Because of its strange consequences the quantum mechanical phenomenon of entanglement has been called “spooky action at a distance” by Albert Einstein. For several years physicists have been developing concepts how to use this phenomenon for practical applications such as absolutely safe data transmission. For this purpose, the entanglement which is generated in a local process has to be distributed among remote quantum systems.
A team of scientists around Prof. Gerhard Rempe, Director at the Max Planck Institute of Quantum Optics and head of the Quantum Dynamics Division, has now demonstrated that two remote atomic quantum systems can be prepared in a shared “entangled” state (Physical Review Letters, Advance Online Publication, 26 May 2011): one system is a single atom trapped in an optical resonator, the other one a Bose-Einstein condensate consisting of hundreds of thousands of ultracold atoms. With the hybrid system thus generated, the researchers have realized a fundamental building block of a quantum network.
In the quantum mechanical phenomenon of “entanglement” two quantum systems are coupled in such a way that their properties become strictly correlated. This requires the particles to be in close contact. For many applications in a quantum network, however, it is necessary that entanglement is shared between two remote nodes (“stationary” quantum bits). One way to achieve this is to use photons (“flying” quantum bits) for transporting the entanglement. This is somewhat analogous to classical telecommunication, were light is used to transmit information between computers or telephones. In the case of a quantum network, however, this task is much more difficult as entangled quantum states are extremely fragile and can only survive if the particles are well isolated from their environment.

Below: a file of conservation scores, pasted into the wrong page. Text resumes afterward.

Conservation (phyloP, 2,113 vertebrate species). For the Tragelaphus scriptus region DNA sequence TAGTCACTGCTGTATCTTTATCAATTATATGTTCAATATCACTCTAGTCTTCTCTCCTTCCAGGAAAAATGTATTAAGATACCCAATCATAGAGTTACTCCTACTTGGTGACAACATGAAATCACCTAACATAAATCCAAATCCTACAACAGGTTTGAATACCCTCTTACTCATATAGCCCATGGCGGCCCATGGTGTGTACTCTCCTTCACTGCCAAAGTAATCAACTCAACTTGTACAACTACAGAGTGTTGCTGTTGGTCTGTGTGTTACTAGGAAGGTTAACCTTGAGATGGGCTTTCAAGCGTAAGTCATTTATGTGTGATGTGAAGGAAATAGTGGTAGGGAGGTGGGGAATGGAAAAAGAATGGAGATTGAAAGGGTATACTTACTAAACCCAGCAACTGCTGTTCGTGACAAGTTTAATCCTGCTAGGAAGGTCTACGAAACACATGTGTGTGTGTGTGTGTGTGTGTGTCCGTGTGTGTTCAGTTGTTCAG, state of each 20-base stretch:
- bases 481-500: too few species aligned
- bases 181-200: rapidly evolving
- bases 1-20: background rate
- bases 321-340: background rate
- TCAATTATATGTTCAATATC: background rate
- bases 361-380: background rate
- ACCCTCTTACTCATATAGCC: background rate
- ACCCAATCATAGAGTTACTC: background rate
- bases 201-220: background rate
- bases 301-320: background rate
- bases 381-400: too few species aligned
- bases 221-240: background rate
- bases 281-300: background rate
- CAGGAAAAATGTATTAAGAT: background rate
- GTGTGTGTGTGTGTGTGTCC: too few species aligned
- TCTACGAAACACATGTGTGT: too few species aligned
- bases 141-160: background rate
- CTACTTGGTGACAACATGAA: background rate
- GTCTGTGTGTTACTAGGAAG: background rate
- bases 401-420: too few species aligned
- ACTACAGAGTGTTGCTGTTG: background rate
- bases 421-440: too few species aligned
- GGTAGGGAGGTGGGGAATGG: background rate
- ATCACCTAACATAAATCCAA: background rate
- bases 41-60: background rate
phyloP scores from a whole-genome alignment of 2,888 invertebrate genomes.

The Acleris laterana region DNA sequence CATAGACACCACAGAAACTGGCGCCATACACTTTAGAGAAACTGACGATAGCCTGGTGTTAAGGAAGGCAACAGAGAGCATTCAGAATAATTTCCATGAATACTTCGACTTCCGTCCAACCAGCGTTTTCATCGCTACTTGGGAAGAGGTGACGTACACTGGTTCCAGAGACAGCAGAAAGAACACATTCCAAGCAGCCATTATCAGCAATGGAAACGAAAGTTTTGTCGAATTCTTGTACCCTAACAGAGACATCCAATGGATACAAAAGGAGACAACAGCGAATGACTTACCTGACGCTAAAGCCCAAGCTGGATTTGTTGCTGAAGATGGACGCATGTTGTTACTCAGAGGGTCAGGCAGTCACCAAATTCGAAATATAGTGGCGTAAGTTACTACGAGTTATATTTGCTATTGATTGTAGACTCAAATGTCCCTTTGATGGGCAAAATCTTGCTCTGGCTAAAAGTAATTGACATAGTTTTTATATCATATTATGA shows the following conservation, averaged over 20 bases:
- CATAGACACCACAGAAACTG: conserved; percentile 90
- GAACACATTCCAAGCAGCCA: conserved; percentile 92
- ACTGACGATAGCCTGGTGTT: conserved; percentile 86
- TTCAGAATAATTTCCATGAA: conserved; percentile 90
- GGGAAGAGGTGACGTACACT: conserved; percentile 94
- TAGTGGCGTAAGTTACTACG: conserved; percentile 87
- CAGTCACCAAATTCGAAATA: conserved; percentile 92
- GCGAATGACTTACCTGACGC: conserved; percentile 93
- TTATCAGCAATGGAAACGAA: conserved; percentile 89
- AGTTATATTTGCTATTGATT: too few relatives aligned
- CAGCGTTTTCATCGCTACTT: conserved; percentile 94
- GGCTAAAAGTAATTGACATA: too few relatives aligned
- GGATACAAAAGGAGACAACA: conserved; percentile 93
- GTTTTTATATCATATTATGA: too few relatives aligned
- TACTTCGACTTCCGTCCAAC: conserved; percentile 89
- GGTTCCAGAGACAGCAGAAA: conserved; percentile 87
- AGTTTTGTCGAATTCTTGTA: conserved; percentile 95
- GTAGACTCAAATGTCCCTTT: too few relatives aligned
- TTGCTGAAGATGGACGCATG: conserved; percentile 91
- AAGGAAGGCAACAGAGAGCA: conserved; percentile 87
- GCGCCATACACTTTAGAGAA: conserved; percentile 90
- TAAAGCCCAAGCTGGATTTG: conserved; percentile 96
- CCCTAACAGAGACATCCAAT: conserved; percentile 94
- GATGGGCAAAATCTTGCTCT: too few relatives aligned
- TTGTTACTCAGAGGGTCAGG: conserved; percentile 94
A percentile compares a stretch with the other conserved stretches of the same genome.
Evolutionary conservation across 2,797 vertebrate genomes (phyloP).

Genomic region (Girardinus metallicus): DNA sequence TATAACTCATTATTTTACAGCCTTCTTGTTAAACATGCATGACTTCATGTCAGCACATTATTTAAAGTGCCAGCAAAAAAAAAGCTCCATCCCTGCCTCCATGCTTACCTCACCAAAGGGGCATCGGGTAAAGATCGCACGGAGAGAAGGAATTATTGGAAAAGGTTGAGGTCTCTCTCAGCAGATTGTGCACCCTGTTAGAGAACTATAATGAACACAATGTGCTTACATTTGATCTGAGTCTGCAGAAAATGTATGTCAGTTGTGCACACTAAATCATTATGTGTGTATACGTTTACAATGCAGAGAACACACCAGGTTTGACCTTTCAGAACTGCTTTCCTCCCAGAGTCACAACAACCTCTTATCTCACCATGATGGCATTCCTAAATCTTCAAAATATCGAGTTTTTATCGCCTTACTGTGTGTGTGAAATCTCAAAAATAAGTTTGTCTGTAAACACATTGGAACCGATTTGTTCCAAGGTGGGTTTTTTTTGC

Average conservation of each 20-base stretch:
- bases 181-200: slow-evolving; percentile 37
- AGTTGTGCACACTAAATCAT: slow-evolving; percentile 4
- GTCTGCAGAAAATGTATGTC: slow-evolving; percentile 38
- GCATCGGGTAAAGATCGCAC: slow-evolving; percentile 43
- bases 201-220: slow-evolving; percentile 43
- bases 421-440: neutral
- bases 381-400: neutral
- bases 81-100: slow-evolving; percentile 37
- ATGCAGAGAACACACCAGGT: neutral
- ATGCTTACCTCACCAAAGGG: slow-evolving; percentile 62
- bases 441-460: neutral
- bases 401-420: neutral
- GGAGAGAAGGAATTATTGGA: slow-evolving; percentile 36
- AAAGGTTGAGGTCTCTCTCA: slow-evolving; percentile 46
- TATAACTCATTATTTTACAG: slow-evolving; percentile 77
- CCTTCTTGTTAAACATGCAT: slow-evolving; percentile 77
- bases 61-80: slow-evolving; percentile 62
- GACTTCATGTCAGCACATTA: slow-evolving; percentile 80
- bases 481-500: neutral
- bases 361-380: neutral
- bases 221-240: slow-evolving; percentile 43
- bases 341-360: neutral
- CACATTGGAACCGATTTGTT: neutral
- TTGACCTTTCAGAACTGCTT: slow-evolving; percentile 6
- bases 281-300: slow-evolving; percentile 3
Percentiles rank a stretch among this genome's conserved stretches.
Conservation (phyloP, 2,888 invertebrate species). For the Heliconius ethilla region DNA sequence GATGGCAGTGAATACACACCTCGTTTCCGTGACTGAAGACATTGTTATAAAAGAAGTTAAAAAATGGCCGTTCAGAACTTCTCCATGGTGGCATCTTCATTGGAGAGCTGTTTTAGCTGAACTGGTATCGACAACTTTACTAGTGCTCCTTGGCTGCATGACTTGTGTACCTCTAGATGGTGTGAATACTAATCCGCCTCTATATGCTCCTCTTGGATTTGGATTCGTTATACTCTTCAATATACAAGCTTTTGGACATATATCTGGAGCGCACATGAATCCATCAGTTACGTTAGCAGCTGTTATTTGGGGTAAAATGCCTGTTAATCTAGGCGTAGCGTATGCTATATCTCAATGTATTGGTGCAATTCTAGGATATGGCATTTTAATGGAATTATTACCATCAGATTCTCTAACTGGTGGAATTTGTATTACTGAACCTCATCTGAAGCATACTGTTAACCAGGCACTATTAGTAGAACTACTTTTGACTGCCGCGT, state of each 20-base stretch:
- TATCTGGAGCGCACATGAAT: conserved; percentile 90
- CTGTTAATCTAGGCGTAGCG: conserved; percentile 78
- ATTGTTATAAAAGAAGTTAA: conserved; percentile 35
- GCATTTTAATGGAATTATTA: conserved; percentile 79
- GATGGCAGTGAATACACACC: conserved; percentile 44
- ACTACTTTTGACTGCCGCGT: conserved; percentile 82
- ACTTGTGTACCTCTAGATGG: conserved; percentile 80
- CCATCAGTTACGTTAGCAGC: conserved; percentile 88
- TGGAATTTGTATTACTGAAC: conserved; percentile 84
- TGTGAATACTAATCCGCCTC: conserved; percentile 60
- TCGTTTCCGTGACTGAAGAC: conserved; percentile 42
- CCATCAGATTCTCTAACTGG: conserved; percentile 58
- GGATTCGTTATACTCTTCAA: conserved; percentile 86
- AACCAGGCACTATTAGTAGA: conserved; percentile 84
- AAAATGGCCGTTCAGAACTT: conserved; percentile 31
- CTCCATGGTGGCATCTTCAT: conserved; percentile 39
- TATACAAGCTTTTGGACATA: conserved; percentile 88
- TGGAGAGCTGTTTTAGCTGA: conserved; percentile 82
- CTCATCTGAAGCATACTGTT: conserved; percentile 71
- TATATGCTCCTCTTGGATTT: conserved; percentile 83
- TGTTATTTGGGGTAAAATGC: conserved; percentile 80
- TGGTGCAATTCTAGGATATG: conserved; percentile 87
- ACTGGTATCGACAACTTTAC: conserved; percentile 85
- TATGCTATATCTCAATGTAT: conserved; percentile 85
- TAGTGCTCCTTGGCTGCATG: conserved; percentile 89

The team of Professor Rempe has now taken this hurdle by preparing two atomic quantum systems located in two different laboratories in an entangled state: on the one hand a single rubidium atom trapped inside an optical resonator formed by two highly reflective mirrors, on the other hand an ensemble of hundreds of thousands of ultracold rubidium atoms which form a Bose Einstein condensate (BEC). In a BEC, all particles have the same quantum properties so that they all act as a single “superatom”.First, a laser pulse stimulates the single atom to emit a single photon. In this process, internal degrees of freedom of the atom are coupled to the polarisation of the photon, so that both particles become entangled. The photon is transported through a 30 m long optical fibre into a neighbouring laboratory where it is directed to the BEC. There, it is absorbed by the whole ensemble. This process converts the photon into a collective excitation of the BEC. “The exchange of quantum information between photons and atomic quantum systems requires a strong light-matter interaction”, explains Matthias Lettner, a doctoral student working on the experiment. “For the single atom, we achieve this by multiple reflections between the two resonator mirrors, whereas for the BEC the light-matter interaction is enhanced by the large number of atoms.”
In a subsequent step, the physicists prove that the single atom and the BEC are really entangled. To this end, the photon absorbed in the BEC is retrieved with the help of a laser pulse and the state of the single atom is read out by generating a second photon. The entanglement of the two photons reaches 95 % of the maximally possible value, thus showing that the entanglement of the two atomic quantum systems must have been equally good, or even better. Moreover, the entanglement is detectable for approximately 100 microseconds.